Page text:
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Cybele

Cybele (sĬb´əlē), in ancient Asian religion, the Great Mother Goddess. The chief centers of her early worship were Phrygia and Lydia. In the 5th cent. BC her cult was introduced into Greece, where she was associated with Demeter and Rhea. The spread of her cult to Rome late in the 3d cent. BC was marked chiefly by her Palatine temple. Cybele was primarily a nature goddess, responsible for maintaining and reproducing the wild things of the earth. As guardian of cities and nations, however, she was also entrusted with the general welfare of the people. She was attended by the Corybantes and Dactyls, who honored her with wild music and dancing. At her annual spring festival, the death and resurrection of her beloved Attis were celebrated. She frequented mountains and woodland areas and was usually represented either riding a chariot drawn by lions or seated on a throne flanked by two lions. Cybele is frequently identified with various other mother goddesses, notably Agdistis.

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Cybele

Cybele

Cybele was the fertility goddess of Phrygia, an ancient country of Asia Minor*. In Greek and Roman mythology, Cybele personified Mother Earth and was worshiped as the Great Mother of the Gods. She was also associated with forests, mountains, and nature. Although usually shown wearing a crown in the form of a city wall or carrying a drum, the goddess may also appear on a throne or in a chariot, accompanied by lions and sometimes bees.

From Asia Minor, Cybele's following spread to Greece, where she was associated with Demeter, the Greek goddess of fruitfulness, and was regarded as the mother of all the gods. Around 200 b.c., the cult of Cybele reached Rome, and she became well known throughout the Roman world.

According to myth, Cybele discovered that her youthful lover Attis was unfaithful. In a jealous rage, she made him go mad and mutilate himself under a pine tree, where he bled to death. Regretting what she had done, Cybele mourned her loss. Zeus* promised her that the pine tree would remain sacred forever.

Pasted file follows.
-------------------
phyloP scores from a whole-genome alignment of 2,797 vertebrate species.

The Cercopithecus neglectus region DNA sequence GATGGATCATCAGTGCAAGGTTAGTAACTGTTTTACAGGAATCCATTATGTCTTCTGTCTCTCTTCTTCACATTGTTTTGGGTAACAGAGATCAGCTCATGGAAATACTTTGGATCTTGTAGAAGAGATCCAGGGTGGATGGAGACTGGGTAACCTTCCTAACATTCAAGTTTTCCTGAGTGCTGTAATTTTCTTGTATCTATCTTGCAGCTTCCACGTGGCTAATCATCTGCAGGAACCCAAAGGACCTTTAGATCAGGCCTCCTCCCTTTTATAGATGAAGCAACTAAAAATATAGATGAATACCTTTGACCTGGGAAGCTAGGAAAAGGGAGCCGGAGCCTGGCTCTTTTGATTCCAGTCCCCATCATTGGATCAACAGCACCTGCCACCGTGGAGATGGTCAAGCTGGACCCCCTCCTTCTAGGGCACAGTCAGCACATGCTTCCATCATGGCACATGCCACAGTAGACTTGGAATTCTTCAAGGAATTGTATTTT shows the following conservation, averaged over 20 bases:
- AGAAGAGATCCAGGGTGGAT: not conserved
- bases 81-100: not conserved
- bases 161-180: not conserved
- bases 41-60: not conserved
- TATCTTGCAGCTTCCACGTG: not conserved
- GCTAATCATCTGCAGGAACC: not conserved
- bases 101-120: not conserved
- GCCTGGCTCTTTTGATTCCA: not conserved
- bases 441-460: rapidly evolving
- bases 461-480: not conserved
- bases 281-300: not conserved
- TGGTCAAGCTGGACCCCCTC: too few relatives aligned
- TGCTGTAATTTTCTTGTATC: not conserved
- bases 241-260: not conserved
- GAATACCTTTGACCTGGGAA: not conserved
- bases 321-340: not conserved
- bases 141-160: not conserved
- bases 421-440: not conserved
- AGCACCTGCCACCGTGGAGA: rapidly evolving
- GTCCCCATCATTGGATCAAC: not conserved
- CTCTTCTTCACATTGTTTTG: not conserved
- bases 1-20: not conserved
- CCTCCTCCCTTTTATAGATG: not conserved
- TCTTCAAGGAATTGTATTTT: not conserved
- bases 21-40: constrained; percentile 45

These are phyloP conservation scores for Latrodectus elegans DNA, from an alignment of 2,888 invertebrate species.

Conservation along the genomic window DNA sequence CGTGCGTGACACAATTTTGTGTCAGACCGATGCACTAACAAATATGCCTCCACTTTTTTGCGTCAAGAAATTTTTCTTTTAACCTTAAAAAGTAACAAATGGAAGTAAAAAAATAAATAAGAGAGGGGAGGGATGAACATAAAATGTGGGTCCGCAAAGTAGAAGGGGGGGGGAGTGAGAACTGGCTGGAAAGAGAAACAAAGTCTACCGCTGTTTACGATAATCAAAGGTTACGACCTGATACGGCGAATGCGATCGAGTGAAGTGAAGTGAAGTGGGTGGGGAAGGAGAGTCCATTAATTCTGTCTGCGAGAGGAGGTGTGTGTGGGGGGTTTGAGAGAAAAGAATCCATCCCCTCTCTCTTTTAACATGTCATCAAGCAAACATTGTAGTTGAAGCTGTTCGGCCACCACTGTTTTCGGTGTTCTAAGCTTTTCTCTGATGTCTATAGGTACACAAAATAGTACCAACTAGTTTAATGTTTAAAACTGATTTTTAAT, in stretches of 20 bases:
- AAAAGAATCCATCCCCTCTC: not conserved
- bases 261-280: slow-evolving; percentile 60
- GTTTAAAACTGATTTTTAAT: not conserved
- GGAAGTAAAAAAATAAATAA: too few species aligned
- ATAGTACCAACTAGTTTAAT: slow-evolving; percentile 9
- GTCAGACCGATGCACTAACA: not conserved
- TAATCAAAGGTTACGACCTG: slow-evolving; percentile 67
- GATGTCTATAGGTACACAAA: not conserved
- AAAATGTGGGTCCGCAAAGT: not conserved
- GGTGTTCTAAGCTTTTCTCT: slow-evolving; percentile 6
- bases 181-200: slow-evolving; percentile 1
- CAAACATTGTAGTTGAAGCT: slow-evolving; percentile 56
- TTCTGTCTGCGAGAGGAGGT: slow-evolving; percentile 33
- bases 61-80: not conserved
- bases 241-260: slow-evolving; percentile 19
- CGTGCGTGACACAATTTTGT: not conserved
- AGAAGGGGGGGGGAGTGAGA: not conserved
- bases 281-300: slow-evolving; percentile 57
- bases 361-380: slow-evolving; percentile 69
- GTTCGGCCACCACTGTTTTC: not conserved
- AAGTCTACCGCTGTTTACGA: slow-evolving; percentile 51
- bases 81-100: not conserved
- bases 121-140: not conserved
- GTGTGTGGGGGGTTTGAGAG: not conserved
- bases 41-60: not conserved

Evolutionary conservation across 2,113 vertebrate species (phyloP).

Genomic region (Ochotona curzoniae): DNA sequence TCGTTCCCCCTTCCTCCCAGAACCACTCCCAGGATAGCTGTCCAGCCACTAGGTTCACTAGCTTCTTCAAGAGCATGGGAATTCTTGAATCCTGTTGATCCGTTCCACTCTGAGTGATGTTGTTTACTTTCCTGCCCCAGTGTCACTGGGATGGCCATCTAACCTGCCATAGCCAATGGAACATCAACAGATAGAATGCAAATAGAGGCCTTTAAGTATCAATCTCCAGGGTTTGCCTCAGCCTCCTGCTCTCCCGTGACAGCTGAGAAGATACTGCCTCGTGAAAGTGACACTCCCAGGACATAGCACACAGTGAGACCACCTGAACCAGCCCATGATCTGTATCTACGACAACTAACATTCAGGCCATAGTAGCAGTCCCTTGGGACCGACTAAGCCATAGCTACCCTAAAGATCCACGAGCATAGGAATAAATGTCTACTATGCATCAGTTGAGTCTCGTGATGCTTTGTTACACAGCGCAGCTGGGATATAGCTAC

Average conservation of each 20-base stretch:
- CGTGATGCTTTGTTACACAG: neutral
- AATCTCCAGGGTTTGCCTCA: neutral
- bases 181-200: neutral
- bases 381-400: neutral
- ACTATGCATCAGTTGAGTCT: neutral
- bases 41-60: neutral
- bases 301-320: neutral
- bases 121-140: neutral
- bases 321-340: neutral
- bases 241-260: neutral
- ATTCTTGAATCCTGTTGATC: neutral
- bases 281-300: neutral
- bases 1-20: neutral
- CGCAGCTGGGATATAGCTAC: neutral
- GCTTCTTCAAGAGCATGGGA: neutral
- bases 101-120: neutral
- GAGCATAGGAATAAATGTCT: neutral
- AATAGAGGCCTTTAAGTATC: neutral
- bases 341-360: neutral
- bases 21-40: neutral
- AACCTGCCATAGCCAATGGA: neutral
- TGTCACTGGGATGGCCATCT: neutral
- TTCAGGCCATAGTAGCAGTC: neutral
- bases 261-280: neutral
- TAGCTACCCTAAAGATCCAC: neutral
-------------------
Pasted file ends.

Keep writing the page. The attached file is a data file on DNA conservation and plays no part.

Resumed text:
cult group bound together by devotion to a particular person, belief, or god

rite ceremony or formal procedure

During the Roman empire, followers of Cybele held an annual spring festival dedicated to the goddess. The ceremonies involved cutting down a pine tree that represented the dead Attis. After wrapping the tree in bandages, the followers took it to Cybele's shrine. There they honored the tree and decorated it with violets, which they considered to have sprung from Attis's blood. As part of this religious ceremony, priests cut their arms so that their blood fell on Cybele's altar and the sacred pine tree. They also danced to the music of cymbals, drums, and flutes. During these wild rites, some followers even mutilated themselves, as Attis had. Cybele was usually portrayed by artists in a chariot drawn by lions.

See also Anns.

* See Names and Places at the end of this volume for further information.

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Cybele

Cybele a mother goddess worshipped especially in Phrygia and later in Greece (where she was associated with Demeter), Rome, and the Roman provinces, with her consort Attis.

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"Cybele." The Oxford Dictionary of Phrase and Fable. . Encyclopedia.com. 23 Apr. 2017 <http://www.encyclopedia.com>.

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Cybele

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